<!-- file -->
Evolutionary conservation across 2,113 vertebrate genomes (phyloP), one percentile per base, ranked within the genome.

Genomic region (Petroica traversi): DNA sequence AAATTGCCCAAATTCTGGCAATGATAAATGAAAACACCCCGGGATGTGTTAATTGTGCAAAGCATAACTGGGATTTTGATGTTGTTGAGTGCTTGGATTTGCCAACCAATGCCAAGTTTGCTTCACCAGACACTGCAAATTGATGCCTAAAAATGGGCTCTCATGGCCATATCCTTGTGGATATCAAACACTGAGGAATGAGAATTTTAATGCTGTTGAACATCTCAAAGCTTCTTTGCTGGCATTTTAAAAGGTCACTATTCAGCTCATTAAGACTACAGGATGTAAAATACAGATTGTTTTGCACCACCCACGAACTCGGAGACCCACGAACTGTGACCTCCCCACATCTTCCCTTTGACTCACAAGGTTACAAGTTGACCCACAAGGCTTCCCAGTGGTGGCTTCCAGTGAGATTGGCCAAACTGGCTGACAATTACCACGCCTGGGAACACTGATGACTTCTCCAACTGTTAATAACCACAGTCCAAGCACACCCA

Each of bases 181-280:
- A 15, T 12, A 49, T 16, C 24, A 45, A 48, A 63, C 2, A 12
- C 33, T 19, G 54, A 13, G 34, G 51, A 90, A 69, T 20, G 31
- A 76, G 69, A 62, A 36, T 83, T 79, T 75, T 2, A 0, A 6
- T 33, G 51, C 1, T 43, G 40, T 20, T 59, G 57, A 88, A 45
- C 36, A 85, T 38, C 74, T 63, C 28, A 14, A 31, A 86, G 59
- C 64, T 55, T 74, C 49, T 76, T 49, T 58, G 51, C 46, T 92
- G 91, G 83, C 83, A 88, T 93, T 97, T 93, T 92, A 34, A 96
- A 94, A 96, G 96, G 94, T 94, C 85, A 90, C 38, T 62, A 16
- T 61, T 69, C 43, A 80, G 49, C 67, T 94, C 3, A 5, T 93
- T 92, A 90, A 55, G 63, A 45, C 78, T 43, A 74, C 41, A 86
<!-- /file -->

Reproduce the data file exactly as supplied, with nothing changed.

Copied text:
Evolutionary conservation across 2,113 vertebrate genomes (phyloP), one percentile per base, ranked within the genome.

Genomic region (Petroica traversi): DNA sequence AAATTGCCCAAATTCTGGCAATGATAAATGAAAACACCCCGGGATGTGTTAATTGTGCAAAGCATAACTGGGATTTTGATGTTGTTGAGTGCTTGGATTTGCCAACCAATGCCAAGTTTGCTTCACCAGACACTGCAAATTGATGCCTAAAAATGGGCTCTCATGGCCATATCCTTGTGGATATCAAACACTGAGGAATGAGAATTTTAATGCTGTTGAACATCTCAAAGCTTCTTTGCTGGCATTTTAAAAGGTCACTATTCAGCTCATTAAGACTACAGGATGTAAAATACAGATTGTTTTGCACCACCCACGAACTCGGAGACCCACGAACTGTGACCTCCCCACATCTTCCCTTTGACTCACAAGGTTACAAGTTGACCCACAAGGCTTCCCAGTGGTGGCTTCCAGTGAGATTGGCCAAACTGGCTGACAATTACCACGCCTGGGAACACTGATGACTTCTCCAACTGTTAATAACCACAGTCCAAGCACACCCA

Each of bases 181-280:
- A 15, T 12, A 49, T 16, C 24, A 45, A 48, A 63, C 2, A 12
- C 33, T 19, G 54, A 13, G 34, G 51, A 90, A 69, T 20, G 31
- A 76, G 69, A 62, A 36, T 83, T 79, T 75, T 2, A 0, A 6
- T 33, G 51, C 1, T 43, G 40, T 20, T 59, G 57, A 88, A 45
- C 36, A 85, T 38, C 74, T 63, C 28, A 14, A 31, A 86, G 59
- C 64, T 55, T 74, C 49, T 76, T 49, T 58, G 51, C 46, T 92
- G 91, G 83, C 83, A 88, T 93, T 97, T 93, T 92, A 34, A 96
- A 94, A 96, G 96, G 94, T 94, C 85, A 90, C 38, T 62, A 16
- T 61, T 69, C 43, A 80, G 49, C 67, T 94, C 3, A 5, T 93
- T 92, A 90, A 55, G 63, A 45, C 78, T 43, A 74, C 41, A 86